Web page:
#### Question 4:

The area of a square field is $30\frac{1}{4}{\mathrm{m}}^{2}.$ Calculate the length of the side of the square.

#### Answer:

The length of one side is equal to the square root of the area of the field. Hence, we just need to calculate the value of .

We have:

Now, calculating the square root of the numerator and the denominator:

$\mathrm{Therefore},\mathrm{the}\mathrm{length}\mathrm{of}\mathrm{the}\mathrm{side}\mathrm{of}\mathrm{the}\mathrm{square}=\sqrt{30\frac{1}{4}}=\frac{11}{2}=5\frac{1}{2}\mathrm{m}$

#### Page No 3.49:

#### Question 5:

Find the length of a side of a square playground whose area is equal to the area of a rectangular field of diamensions 72 m and 338 m.

#### Answer:

The area of the playground = 72 $\times $ 338 = 24336 m^{2}

The length of one side of a square is equal to the square root of its area. Hence, we just need to find the square root of 24336.

Hence, the length of one side of the playground is 156 metres.

#### Page No 3.5:

#### Question 11:

Find the smallest number by which 4851 must be multiplied so that the product becomes a perfect suqare.

#### Answer:

Prime factorisation of 4851:

4851 = 3 x 3 x 7 x 7 x 11

Grouping them into pairs of equal factors:

4851 = (3 x 3) x (7 x 7) x 11

The factor, 11 is not paired. The smallest number by which 4851 must be multiplied such that the resulting number is a perfect square is 11.

#### Page No 3.5:

#### Question 12:

Find the smallest number by which 28812 must be divided so that the quotient becomes a perfect square.

#### Answer:

Prime factorisation of 28812:

28812 = 2 x 2 x 3 x 7 x 7 x 7 x 7

Grouping them into pairs of equal factors:

28812 = (2 x 2) x (7 x 7) x (7 x 7) x 3

The factor, 3 is not paired. Hence, the smallest number by which 28812 must be divided such that the resulting number is a perfect square is 3.

#### Page No 3.5:

#### Question 13:

Find the smallest number by which 1152 must be divided so that it becomes a perfect square. Also, find the number whose square is the resulting number.

#### Answer:

Prime factorisation of 1152:

1152 = 2 x 2 x 2 x 2 x 2 x 2 x 2 x 3 x 3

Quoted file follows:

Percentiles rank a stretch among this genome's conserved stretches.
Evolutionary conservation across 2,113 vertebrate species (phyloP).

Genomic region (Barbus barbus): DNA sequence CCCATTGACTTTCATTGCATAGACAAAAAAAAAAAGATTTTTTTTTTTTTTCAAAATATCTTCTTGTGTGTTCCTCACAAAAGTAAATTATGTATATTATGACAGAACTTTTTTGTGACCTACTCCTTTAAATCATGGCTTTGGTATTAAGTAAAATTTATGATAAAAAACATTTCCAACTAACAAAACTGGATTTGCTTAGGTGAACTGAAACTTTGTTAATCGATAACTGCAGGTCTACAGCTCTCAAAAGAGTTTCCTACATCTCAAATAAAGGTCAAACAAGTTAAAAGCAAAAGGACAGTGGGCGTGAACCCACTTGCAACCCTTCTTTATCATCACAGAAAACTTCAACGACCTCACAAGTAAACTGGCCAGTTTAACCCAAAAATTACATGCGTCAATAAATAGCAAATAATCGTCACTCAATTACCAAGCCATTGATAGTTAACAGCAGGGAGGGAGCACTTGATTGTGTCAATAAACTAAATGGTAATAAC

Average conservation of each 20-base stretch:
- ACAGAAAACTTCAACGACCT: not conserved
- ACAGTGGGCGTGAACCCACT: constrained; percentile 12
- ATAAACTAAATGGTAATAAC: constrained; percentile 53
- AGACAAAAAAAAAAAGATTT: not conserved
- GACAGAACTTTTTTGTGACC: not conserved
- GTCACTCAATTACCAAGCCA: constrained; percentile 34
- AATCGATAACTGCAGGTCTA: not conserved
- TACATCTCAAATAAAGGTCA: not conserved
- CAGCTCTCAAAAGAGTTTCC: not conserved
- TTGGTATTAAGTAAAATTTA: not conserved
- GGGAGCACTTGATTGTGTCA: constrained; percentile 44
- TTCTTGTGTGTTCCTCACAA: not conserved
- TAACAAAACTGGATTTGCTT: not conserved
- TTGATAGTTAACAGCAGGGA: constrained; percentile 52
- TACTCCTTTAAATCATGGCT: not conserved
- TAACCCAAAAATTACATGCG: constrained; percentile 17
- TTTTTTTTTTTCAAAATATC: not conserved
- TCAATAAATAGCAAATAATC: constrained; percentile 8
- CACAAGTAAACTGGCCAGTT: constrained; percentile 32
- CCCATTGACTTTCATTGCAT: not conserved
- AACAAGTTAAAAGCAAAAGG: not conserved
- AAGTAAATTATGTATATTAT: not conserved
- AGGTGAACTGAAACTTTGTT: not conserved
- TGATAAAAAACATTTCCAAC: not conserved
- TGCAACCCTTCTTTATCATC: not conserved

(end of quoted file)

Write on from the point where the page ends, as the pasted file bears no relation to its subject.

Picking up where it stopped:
Grouping them into pairs of equal factors:

1152 = (2 x 2) x (2 x 2) x (2 x 2) x (3 x 3) x 2

The factor, 2 at the end is not paired. For a number to be a perfect square, each prime factor has to be paired. Hence, 1152 must be divided by 2 for it to be a perfect square.

The resulting number would be (2 x 2) x (2 x 2) x (2 x 2) x (3 x 3).

Furthermore, we have:

(2 x 2) x (2 x 2) x (2 x 2) x (2 x 2) x (3 x 3) = (2 x 2 x 2 x 3) x (2 x 2 x 2 x 3)

Hence, the number whose square is the resulting number is:

2 x 2 x 2 x 3 = 24

#### Page No 3.52:

#### Question 1:

Find the square root in decimal form:

84.8241

#### Answer:

Hence, the square root of 84.8241 is 9.21.

#### Page No 3.52:

#### Question 2:

Find the square root in decimal form:

0.7225

#### Answer:

Hence, the square root of 0.7225 is 0.85.

#### Page No 3.52:

#### Question 3:

Find the square root in decimal form:

0.813604

#### Answer:

Hence, the square root of 0.813604 is 0.902.

#### Page No 3.52:

#### Question 4:

Find the square root in decimal form:

0.00002025

#### Answer:

Hence, the square root of 0.00002025 is 0.0045.

#### Page No 3.52:

#### Question 5:

Find the square root in decimal form:

150.0625

#### Answer:

Hence, the square root of 150.0625 is 12.25.

#### Page No 3.52:

#### Question 6:

Find the square root in decimal form:

225.6004

#### Answer:

Hence, the square root of 225.6004 is 15.02

#### Page No 3.52:

#### Question 7:

Find the square root in decimal form:

3600.720036

#### Answer:

Hence, the square root of 3600.720036 is 60.006.

#### Page No 3.52:

#### Question 8:

Find the square root in decimal form:

236.144689

#### Answer:

Hence, the square root of 236.144689 is 15.367.

#### Page No 3.52:

#### Question 9:

Find the square root in decimal form:

0.00059049

#### Answer:

Hence, the square root of 0.00059049 is 0.0243.

#### Page No 3.52:

#### Question 10:

Find the square root in decimal form:

176.252176

#### Answer:

Hence, the square root of 176.252176 is 13.276.